The Green Party is prepared to pay $2 billion to connect the Northwest Territories to the southern grid if it wins the forthcoming federal election.
Party leader Elizabeth May told Cabin Radio she has “a viable proposal right now to electrify most of the NWT,” calling it a “game-changer” for the territory.
“We’ve got it costed,” said May during a trip to Yellowknife, declaring the price tag to be “affordable.”
“It’ll be almost $2 billion to create an electricity grid expansion to the Northwest Territories. But it will mean you don’t have to use diesel any more,” she said.
The detail of how a grid expansion would be funded has not yet been made public. May said the parliamentary budget office is independently vetting the Greens’ proposed budget, and the party will demonstrate the project is “fully costed.”
Asked if the Green Party intended that grid expansion to stretch beyond Yellowknife into smaller NWT communities, May said: “Yes. Once you get an electricity grid to Yellowknife, from then on everything’s easier. That’s the big piece.
“Our grid expansion includes enough energy for expansion of mine development as well. That’s a game-changer in terms of making things more profitable for other resource extractive industries in the NWT.”
Connecting the Northwest Territories to the southern grid has been a primary objective of the territorial government for many years, but one considered out of reach as it requires hundreds of millions of dollars that the NWT does not possess.
Overtures to the Liberal government have met with modest financial backing to date, totalling around $20 million to begin planning work on such a project.
The current preferred method would connect the South Slave’s Taltson hydro dam to Yellowknife, then eventually hook that network up to the southern grid.
Estimates for that work have come in at around $1 billion, suggesting May’s plan – believed to be the first time a federal leader has publicly committed to an NWT grid expansion – is, at roughly twice the projected cost, somewhat larger in scope.
Northern affairs minister Dominic LeBlanc said in January the Liberal government was committed to the Taltson expansion, calling it a “very big priority,” but Ottawa has made no cast-iron public spending commitment.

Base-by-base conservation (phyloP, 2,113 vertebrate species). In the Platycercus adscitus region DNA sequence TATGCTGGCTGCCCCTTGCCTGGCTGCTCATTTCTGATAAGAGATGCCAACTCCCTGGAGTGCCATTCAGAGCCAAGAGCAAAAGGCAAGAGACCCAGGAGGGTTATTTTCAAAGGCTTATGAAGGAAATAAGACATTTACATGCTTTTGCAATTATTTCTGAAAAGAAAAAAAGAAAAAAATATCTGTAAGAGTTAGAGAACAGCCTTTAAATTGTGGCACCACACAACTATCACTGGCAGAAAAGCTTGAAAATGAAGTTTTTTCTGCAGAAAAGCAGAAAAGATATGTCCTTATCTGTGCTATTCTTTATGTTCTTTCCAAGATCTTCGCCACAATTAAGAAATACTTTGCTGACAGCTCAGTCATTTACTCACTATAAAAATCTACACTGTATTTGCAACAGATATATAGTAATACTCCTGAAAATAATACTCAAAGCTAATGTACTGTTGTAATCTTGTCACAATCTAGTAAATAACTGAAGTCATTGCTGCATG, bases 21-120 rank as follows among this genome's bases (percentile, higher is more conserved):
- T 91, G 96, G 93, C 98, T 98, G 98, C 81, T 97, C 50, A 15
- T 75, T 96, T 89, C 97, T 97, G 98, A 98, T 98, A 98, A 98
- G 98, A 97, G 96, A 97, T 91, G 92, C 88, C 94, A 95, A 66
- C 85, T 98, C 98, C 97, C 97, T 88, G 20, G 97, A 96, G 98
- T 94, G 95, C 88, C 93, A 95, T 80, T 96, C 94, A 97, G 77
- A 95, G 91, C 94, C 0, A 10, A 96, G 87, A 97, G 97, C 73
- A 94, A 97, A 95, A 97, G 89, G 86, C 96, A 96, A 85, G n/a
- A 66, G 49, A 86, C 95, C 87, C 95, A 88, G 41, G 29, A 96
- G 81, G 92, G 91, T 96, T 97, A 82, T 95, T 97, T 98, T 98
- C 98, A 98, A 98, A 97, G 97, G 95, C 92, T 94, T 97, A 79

While a fully paid-for southern grid expansion would be remarkably helpful to the NWT government, its leaders – who are actively pushing renewed exploitation of the North’s non-renewables – may have less taste for May’s insistence that fossil fuel use be scrapped, though she acknowledged that would take longer in the NWT than elsewhere.
In an extensive interview with Cabin Radio, May also discussed the relationships a Green government would form with northern Indigenous leaders; her party’s approach to mental health in remote communities; and how the Green plan to eliminate fossil fuel use would impact the North, where communities remain heavily reliant on diesel.
She later took questions at a town-hall event at Yellowknife’s Northern United Place.
Listen to Elizabeth May’s interview in full on the July 4, 2019, edition of Cabin Radio’s Lunchtime News – or read a full transcript below.
This interview was recorded on July 3, 2019. The transcript has been lightly edited for clarity.
Sarah Pruys: What kind of relationship could northern Indigenous leaders expect with a Green federal government?
Elizabeth May: Green Party policies are the most progressive of any of the national parties in saying, look, we’re fully committed to justice, reconciliation, and a nation-to-nation relationship, which means understanding through self-government of Indigenous peoples, whether First Nations or Metis or Inuit. What is your territory? What does your government structure look like?
You tell us, because the Indian Act, and the colonialism and the oppression that’s inherent in the Indian Act, has been to the level of saying to an Indigenous person: “You’re Indigenous, you have to carry this card with you.” That kind of colonialism and oppression is something that personally I find really offensive. I worked as hard as I could with Romeo Saganash to get through his private members’ bill for the full recognition of the United Nations Declaration on the Rights of indigenous Peoples.
We’re fully committed to UNDRIP. We’re fully committed to the calls for action from the TRC and from the missing and murdered Indigenous women’s inquiry – which I’m still reading. The first call from the inquiry commissioners was that every Canadian should read the report. It’s 1,200 pages, and I’m still reading it, but I printed it out so I could carry it around with me and make my way through it. It’s really critical when this much effort and this much grief, and pain, and emotion, and sharing goes into a national report. You can’t get to reconciliation till you get through that first part, which is: this is what really happened in Canada.